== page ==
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Maël Valais
Maël Valais

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How do packets find their way back?

In a previous post "The Packet's-Eye View of a Kubernetes Service", I studied how traffic flows in when using Kubernetes Services. In the last diagram of that post, I could not clearly see how traffic could make its way back to the user. In this article, I will try to understand how packets are able to flow back to the user and where stateless rewriting happens.

In the following diagram, we can see a packet coming from a user, then being re-written by Google's VPC firewalls and finally coming into a VM "node 1".

Packet coming from a user hitting one going through Google's VPC

So, how come the packet can come back and does it use conntrack and does Google's firewall have to remember some state?

Update 14th April: I initially thought that the conntrack kernel module would not register anything when using DNAT. @networkop1 showed me that conntrack registers the connection even for stateless DNATing.

conntrack is a part of the netfilter suite in the Linux kernel. It is in charge of remembering connections that are forwarded. The initial packet hits the iptables machinery and conntrack remembers it so that further packets don't need to go through iptables again. You can list the tracked connections using the conntrack(8) tool. I mention it in "Debugging Kubernetes Networking".

Let us dive a bit more and add the "response" packets. For the following diagram, I used the excellent textik ascii drawing tool.

           D-NAT (dest-based NAT, also called port-forwarding)

|   src:                       src:   |
|   dst:                        dst:  |
               |                 (user)                     |
               |                                            |
|              |                one-to-one                  |              |
|              v              port forwarding               |              |
|   src:          =          - src:      |
| - dst:      no need for     + src:   |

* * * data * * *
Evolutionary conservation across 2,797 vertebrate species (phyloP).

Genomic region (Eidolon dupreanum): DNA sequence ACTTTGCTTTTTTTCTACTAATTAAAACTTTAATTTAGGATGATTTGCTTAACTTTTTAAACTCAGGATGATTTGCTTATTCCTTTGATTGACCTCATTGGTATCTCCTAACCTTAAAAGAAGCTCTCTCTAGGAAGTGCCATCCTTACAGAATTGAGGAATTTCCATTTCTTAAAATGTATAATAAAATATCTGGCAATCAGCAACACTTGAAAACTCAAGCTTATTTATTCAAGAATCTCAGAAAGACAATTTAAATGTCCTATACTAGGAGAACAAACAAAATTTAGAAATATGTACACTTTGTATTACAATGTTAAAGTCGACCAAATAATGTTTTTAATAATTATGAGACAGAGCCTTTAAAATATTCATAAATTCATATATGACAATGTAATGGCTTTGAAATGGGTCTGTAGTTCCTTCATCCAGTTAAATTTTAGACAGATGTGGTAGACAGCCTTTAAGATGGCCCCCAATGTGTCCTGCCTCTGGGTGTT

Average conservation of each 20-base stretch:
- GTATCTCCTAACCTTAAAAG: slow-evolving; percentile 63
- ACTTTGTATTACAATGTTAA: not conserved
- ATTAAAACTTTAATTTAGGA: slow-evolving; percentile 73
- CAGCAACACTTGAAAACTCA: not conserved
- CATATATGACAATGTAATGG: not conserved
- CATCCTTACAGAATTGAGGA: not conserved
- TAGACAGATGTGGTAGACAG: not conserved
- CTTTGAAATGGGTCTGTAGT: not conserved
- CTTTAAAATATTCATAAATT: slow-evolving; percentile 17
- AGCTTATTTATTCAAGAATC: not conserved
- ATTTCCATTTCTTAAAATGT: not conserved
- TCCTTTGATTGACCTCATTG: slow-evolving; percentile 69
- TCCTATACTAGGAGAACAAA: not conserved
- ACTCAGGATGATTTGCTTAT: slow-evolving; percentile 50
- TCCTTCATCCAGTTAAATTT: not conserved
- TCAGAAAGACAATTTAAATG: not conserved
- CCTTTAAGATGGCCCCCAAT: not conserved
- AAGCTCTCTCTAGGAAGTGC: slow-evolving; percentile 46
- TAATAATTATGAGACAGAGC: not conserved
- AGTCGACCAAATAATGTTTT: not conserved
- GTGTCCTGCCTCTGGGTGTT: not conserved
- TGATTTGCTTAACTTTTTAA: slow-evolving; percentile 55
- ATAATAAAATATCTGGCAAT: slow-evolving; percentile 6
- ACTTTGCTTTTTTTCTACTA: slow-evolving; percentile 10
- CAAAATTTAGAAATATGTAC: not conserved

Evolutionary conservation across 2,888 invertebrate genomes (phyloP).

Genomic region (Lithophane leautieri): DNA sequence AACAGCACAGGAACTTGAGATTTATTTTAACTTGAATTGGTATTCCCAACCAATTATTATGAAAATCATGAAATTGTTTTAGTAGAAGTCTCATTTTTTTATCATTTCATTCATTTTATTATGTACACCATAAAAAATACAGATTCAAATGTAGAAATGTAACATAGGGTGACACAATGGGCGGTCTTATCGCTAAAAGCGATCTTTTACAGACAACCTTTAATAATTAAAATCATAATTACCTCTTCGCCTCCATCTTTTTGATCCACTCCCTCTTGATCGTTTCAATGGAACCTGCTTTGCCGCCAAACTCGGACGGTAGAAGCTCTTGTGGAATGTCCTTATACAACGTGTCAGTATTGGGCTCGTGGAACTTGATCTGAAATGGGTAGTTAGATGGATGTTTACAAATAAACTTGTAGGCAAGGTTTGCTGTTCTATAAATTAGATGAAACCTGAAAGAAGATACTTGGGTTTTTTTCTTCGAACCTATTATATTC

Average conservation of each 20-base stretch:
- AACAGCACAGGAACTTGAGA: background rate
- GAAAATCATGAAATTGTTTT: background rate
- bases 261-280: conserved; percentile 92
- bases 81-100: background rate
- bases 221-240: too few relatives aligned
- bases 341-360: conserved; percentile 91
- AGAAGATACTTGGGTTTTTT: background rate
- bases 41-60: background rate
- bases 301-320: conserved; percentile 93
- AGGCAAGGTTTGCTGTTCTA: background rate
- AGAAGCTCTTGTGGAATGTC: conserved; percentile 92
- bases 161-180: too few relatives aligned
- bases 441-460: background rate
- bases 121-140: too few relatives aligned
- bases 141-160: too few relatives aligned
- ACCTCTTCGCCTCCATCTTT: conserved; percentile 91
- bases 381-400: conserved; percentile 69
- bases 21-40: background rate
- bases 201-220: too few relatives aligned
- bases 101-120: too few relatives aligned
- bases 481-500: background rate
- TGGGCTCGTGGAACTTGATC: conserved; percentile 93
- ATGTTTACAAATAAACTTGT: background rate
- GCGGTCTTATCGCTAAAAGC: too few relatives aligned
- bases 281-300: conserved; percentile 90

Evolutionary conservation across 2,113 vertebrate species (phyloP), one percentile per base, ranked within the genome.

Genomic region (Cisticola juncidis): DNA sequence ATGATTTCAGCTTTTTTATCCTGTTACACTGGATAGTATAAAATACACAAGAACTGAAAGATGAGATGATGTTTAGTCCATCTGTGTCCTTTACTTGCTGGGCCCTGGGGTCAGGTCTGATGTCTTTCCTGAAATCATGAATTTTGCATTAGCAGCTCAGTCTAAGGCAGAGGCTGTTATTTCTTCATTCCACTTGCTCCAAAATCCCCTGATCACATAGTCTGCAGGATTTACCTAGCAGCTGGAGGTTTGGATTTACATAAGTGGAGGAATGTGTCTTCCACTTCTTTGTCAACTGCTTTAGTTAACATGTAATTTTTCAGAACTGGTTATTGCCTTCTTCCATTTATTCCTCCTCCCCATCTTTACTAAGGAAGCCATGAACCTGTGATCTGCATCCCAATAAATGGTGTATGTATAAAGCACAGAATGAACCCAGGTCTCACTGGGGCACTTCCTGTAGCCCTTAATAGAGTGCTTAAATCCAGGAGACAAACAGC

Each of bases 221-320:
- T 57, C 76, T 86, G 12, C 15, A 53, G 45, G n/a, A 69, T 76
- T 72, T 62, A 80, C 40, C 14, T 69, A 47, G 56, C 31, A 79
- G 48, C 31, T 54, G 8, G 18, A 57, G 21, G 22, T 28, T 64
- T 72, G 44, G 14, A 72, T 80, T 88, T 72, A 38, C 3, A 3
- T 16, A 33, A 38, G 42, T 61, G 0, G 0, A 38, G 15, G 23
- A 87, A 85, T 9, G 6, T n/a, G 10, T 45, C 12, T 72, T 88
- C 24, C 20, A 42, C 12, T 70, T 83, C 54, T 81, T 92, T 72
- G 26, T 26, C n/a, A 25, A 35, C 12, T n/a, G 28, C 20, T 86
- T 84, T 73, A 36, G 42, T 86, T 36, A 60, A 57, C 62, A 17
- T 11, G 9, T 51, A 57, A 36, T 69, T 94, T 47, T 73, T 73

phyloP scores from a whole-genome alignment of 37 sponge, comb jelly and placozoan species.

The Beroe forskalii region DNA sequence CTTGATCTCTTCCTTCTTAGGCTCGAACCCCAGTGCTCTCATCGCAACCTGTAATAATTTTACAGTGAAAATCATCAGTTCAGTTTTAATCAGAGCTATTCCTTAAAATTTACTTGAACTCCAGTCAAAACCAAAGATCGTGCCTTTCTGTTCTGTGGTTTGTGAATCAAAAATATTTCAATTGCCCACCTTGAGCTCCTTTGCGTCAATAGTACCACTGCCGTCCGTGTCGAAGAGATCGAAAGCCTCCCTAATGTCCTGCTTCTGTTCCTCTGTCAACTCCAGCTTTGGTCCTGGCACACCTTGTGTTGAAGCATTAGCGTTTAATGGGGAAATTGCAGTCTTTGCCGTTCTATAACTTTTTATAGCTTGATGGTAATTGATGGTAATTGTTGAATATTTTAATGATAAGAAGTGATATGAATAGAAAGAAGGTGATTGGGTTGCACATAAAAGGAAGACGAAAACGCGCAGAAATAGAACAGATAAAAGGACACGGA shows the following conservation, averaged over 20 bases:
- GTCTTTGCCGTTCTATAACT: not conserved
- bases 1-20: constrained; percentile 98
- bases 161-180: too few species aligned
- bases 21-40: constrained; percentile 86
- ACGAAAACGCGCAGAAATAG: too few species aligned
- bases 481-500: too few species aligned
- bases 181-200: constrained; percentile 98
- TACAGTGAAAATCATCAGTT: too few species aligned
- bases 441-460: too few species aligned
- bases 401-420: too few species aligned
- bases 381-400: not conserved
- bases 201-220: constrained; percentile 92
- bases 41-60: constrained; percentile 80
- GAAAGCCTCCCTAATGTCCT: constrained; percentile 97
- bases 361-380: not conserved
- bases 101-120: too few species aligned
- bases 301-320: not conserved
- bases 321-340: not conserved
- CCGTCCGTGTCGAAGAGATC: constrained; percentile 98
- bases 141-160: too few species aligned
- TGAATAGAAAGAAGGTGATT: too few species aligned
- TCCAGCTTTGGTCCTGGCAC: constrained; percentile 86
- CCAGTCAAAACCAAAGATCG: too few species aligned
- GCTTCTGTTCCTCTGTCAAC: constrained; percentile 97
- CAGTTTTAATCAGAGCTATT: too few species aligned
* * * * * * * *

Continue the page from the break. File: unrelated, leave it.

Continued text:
| + dst:         conntrack to      dst:  |
|              |                 remember!                  ^              |
|              |                (stateless)                 |              |
|              |                                            |              |
               |              (Google's VPC)                |
               |                                            |
               |                                            |
|              v             userland process               |              |
|   src:      response         src:      |
|   dst:      ---------------->    dst:  |
|                                                                          |
                                (VM in VPC)
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By reading through the diagram, we can see that the packet is re-written by Google's firewall using DNAT: the destination is replaced by a fixed IP, the one of the VM.

Why do I say "packets" but what I should really say is "segments"? That's because I don't really know anyone using this strict terminology. Outside of the kernel and TCP/IP stack implementors, who actually cares about the L3 layer "units"? And I enjoy the "packet" word too more than "segment"!

Now, why do I care about Google's firewalls storing state? That's because if some state about a connection has to be remembered, it means it is harder to distribute the firewall horizontally, which makes it harder to scale.

As we can see on the diagram, the firewall does not need to remember anything: it is just a static one-to-one relation between and

Here is what I want to remember from this post:

  1. Outgoing traffic from your broadband modem router has to be SNATed (source-based NAT). The router needs to keep track of outgoing connections using conntrack.
  2. Incoming traffic from the Internet to a Google Cloud VM has to go through the VPC firewall. The packet rewriting is very fast and very scalable since it only uses DNAT, which means no need to remember anything.
  3. Most packet forwarding in Kubernetes relies on stateless DNATing (e.g. hostPort or nodePort). Some parts of Kubernetes rely on stateful SNAT rewriting, for example when you use externalTrafficPolicy: Cluster in a which is the default policy for a Service. The following diagram shows where this rewriting happens (extracted from the last diagram in "The Packet's-Eye View of a Kubernetes Service"):

Packet's source is rewritten (SNAT) because of the 'policy: Cluster' that is set in the Service.

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